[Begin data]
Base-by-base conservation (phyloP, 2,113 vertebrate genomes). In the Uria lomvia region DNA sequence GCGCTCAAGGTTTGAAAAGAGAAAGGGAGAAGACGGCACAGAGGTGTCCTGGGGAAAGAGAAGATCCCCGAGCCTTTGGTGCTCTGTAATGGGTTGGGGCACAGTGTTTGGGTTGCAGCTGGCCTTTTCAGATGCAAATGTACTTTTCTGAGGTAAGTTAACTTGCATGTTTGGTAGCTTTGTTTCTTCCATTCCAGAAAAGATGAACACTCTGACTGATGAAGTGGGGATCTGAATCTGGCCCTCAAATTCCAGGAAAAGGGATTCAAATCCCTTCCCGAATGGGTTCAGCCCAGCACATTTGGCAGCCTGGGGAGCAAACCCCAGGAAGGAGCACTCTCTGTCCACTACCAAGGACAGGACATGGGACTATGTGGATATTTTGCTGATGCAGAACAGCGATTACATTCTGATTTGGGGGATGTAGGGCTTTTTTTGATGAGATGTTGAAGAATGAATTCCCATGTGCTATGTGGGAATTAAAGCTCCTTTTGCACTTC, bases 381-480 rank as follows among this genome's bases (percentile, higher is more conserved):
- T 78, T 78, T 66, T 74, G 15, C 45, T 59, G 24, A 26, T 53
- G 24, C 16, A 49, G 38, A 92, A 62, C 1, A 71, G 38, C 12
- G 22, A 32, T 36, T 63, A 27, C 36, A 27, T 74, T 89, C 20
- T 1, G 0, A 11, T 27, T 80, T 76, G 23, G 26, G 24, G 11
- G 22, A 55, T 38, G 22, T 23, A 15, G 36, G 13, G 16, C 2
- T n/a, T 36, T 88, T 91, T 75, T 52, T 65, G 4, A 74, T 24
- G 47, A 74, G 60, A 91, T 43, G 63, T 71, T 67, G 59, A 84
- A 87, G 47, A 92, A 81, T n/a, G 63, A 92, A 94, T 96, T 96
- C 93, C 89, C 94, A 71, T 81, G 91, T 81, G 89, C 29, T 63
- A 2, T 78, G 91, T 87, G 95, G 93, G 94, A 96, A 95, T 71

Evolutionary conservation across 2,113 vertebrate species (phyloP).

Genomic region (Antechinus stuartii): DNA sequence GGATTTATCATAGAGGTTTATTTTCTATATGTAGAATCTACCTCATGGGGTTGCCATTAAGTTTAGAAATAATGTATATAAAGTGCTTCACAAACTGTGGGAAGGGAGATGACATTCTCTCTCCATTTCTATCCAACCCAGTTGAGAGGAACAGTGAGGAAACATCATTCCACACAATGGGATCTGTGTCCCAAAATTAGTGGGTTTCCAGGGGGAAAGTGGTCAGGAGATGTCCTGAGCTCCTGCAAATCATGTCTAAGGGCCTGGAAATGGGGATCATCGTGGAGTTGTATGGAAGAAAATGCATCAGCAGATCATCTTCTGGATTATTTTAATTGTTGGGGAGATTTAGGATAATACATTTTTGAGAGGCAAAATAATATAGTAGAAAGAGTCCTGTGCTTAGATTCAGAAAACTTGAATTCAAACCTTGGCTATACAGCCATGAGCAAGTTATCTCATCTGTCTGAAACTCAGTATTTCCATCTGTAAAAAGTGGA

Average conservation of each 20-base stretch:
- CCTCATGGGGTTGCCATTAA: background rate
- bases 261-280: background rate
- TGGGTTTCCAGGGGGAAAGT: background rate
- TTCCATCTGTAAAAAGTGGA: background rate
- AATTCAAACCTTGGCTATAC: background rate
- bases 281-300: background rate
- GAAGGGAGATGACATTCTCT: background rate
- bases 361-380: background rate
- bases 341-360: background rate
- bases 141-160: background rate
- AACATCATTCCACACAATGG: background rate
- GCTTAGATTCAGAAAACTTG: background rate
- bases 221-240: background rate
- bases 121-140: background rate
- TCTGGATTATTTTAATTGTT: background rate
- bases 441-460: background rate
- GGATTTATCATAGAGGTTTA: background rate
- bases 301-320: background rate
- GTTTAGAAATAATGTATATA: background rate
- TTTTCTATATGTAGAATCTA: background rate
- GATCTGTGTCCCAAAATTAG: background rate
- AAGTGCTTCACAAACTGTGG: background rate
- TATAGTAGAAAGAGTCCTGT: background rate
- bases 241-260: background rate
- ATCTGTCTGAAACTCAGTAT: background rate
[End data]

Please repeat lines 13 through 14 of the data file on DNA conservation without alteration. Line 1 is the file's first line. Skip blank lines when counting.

Genomic region (Antechinus stuartii): DNA sequence GGATTTATCATAGAGGTTTATTTTCTATATGTAGAATCTACCTCATGGGGTTGCCATTAAGTTTAGAAATAATGTATATAAAGTGCTTCACAAACTGTGGGAAGGGAGATGACATTCTCTCTCCATTTCTATCCAACCCAGTTGAGAGGAACAGTGAGGAAACATCATTCCACACAATGGGATCTGTGTCCCAAAATTAGTGGGTTTCCAGGGGGAAAGTGGTCAGGAGATGTCCTGAGCTCCTGCAAATCATGTCTAAGGGCCTGGAAATGGGGATCATCGTGGAGTTGTATGGAAGAAAATGCATCAGCAGATCATCTTCTGGATTATTTTAATTGTTGGGGAGATTTAGGATAATACATTTTTGAGAGGCAAAATAATATAGTAGAAAGAGTCCTGTGCTTAGATTCAGAAAACTTGAATTCAAACCTTGGCTATACAGCCATGAGCAAGTTATCTCATCTGTCTGAAACTCAGTATTTCCATCTGTAAAAAGTGGA

Average conservation of each 20-base stretch: